What is Bruxism?
Do you grind or clench your teeth, suffer from jaw tension or facial pain?
Did you know you may be inadvertently damaging your teeth by grinding them?
Then this could be ‘Bruxism’, and we are sure most of you have never heard of this clinical term.
Bruxism, also known as teeth grinding or clenching is a condition in which you grind or clench your teeth or jaws excessively. Clenching your teeth and jaws puts tremendous pressure on the muscles, tissues, and structures around your jaw which can lead to temporomandibular joint problems (TMJ).
Bruxism occurs in both children and adults and transpires when the upper jaw rubs both sets of teeth together.
If you are suffering from this condition, and if you find yourself clenching your teeth unconsciously when you are awake, it is known as awake bruxism and if you clench or grind your teeth while you are sleeping, it is called sleep bruxism.
If you notice you grind your teeth occasionally, it usually does not cause any harm but when the teeth clenching and grinding occurs frequently on a regular basis, the teeth may encounter severe damage, and also there is a high possibility that other dental or oral health complications may arise.
Bruxism may be caused by stress, anxiety, an abnormal bite, crooked teeth, missing teeth, and other lifestyle factors. It’s important that we seek regular dental care to understand the signs and symptoms of bruxism so that it can be treated at an early stage.
The doctors have not been able to completely determine the causes of bruxism and hence the actual reason is unknown but they suspect it is due to the combination of physical, psychological, and genetic factors.
If your bruxism symptoms are mild, you may not need any treatment but if it’s frequent and severe, it can lead to jaw disorders, headaches, damaged teeth, and various other health problems.
Few of the common causes of bruxism are:
- Stress, anxiety, tension, and depression: Stress or increased level of anxiety, anger, and frustration can lead to teeth grinding.
- Age: Bruxism is quite common in young children and it usually goes away by adulthood.
- Personality type: You may be at an increased risk of bruxism if you have an aggressive, competitive, or hyperactive personality.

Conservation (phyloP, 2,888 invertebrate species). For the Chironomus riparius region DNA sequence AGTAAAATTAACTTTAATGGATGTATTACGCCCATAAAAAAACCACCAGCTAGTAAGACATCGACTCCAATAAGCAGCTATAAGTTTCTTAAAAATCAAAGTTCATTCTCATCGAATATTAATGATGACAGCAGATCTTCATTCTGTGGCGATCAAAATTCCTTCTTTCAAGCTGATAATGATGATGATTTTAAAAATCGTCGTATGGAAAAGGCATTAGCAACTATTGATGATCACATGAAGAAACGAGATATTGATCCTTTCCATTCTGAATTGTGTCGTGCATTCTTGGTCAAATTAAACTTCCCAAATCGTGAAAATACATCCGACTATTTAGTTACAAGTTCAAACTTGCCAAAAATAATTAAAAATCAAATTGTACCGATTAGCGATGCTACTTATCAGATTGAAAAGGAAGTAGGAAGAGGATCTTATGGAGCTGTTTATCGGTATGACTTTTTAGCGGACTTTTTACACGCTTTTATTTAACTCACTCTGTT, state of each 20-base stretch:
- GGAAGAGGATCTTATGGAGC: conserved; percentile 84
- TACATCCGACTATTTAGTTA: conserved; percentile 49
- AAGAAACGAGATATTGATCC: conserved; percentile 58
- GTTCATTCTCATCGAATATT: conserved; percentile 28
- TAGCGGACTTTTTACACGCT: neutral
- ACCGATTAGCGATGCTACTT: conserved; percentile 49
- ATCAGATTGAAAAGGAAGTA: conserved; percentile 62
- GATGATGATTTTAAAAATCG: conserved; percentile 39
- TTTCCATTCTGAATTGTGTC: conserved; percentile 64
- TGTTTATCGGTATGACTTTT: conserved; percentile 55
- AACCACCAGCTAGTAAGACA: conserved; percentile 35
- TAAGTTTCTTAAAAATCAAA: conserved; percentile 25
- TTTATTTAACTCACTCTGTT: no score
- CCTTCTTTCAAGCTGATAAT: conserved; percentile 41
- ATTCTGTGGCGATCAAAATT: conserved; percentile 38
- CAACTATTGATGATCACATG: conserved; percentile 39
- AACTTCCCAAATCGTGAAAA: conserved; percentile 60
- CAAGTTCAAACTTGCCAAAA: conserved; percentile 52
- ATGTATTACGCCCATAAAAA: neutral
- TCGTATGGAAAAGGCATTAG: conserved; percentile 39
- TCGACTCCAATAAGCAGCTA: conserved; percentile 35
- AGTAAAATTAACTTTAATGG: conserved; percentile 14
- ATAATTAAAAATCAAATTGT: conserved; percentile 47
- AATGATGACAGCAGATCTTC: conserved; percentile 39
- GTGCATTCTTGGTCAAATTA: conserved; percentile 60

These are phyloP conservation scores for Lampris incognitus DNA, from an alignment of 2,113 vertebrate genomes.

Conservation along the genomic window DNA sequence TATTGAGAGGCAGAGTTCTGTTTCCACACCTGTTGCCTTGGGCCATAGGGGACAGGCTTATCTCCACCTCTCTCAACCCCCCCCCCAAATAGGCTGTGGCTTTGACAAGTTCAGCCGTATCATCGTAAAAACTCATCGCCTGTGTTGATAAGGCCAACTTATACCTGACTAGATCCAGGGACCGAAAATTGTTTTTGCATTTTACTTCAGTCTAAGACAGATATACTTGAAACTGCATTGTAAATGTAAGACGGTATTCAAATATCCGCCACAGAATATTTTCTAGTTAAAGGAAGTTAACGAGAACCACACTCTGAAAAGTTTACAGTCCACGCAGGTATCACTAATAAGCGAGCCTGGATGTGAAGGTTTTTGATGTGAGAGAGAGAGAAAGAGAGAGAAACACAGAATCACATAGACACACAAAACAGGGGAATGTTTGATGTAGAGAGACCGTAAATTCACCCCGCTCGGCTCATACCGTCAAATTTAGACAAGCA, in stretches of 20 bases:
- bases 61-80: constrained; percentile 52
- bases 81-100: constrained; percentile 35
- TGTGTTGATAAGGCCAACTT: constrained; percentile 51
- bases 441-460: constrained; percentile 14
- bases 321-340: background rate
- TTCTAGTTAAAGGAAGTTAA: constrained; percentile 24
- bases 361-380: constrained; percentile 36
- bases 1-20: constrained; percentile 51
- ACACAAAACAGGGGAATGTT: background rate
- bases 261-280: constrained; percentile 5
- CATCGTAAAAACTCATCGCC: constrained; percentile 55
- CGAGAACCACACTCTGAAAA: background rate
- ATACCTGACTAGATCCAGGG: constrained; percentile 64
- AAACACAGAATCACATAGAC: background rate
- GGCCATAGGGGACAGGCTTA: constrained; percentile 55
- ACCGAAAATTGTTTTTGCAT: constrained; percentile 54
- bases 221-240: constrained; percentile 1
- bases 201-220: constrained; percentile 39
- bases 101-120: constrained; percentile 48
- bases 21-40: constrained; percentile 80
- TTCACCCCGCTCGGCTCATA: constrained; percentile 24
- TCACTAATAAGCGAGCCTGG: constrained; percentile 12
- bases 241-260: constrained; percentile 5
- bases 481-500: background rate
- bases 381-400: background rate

- Medications and other substances: At times, it can be an uncommon side effect of some psychiatric medications such as certain antidepressants.
- Smoking and drinking: The risk of bruxism may also increase if you smoke tobacco, drink caffeinated beverages such as alcohol or have an addiction to recreational drugs.
- Family history of bruxism: Sleep bruxism is usually a genetic condition. If you have this symptom, there are high chances that bruxism runs in your family and this disorder may exist among the other members of your family as well.
- Other health disorders: Few medical disorders and mental health conditions such as Parkinson’s disease, dementia, gastroesophageal reflux disorder (GERD), epilepsy, night terrors, sleep-related disorders such as sleep apnea, and attention-deficit/hyperactivity disorder (ADHD) are also coupled with bruxism.
How to identify if you have bruxism?
Most people are completely unaware, whether they grind their teeth especially in cases where grinding often occurs while you are asleep. However, if you experience a dull, constant headache or sore jaw when you wake up, it is a telltale sign of bruxism. Bruxism during sleep is often a common occurrence and a bigger problem as it may go undetected for a longer period, sometimes years, as you may not even suspect you have it.
Why teeth grinding can be a harmful condition?
- Chronic teeth grinding can result in a loose tooth, tooth fracture, or loss of teeth as it may wear teeth down to stumps.
- It causes both short and long term headaches and other health disorders.
- It can permanently damage one’s teeth as the enamel may get worn away.
- Severe grindings may damage the teeth and it affects your jaws too. If left untreated, it can also cause or worsen temporomandibular joint disorder which can change the appearance of your face.
How to diagnose and care for bruxism?
- Relieve stress as tension and anxiety can worsen the already existing condition. A warm bath or an exercise can help you relax as relaxing will ensure that the teeth grinding is reduced and decrease the risk of developing a chronic case of bruxism.
- Practice good sleeping habits to relax your mind.
- Avoid caffeine or any other stimulating substances in the evening.
- Schedule regular dental visits and dental exams.
When to see a dentist or a dental doctor?
See a dentist if you:
- Are concerned about your teeth or jaw and have any of the symptoms such as increased tooth pain, tooth sensitivity, locked jaw, or tight jaw muscles that won’t open or close completely.
- When tooth wear leads to severe sensitivity or an inability to chew food properly.
- Teeth grinding or clenching which seems loud enough to wake others up from sleep.
- Have damaged, sensitive, or worn-down teeth.
- Feel pain or soreness in the jaw, face, and ears.
- Cannot open or close your jaw completely.
- Have a dull headache starting in your temples.
- Pain that feels more like an earache, though actually it is not related to your ears.
How can a dentist help with bruxism?
Diagnosis and treatment of Bruxism:
- A dentist can help you to stop grinding your teeth by fitting you with a mouth guard to protect your teeth from grinding during sleep.
- If you feel that stress is the major cause for you to grind your teeth, ask your dentist how to reduce or deal with your stress and anxiety issues. Starting an exercise routine or a program, attending stress counseling, seeing a physical therapist, or obtaining a prescription for muscle relaxants are some of the options available to cope up with stress.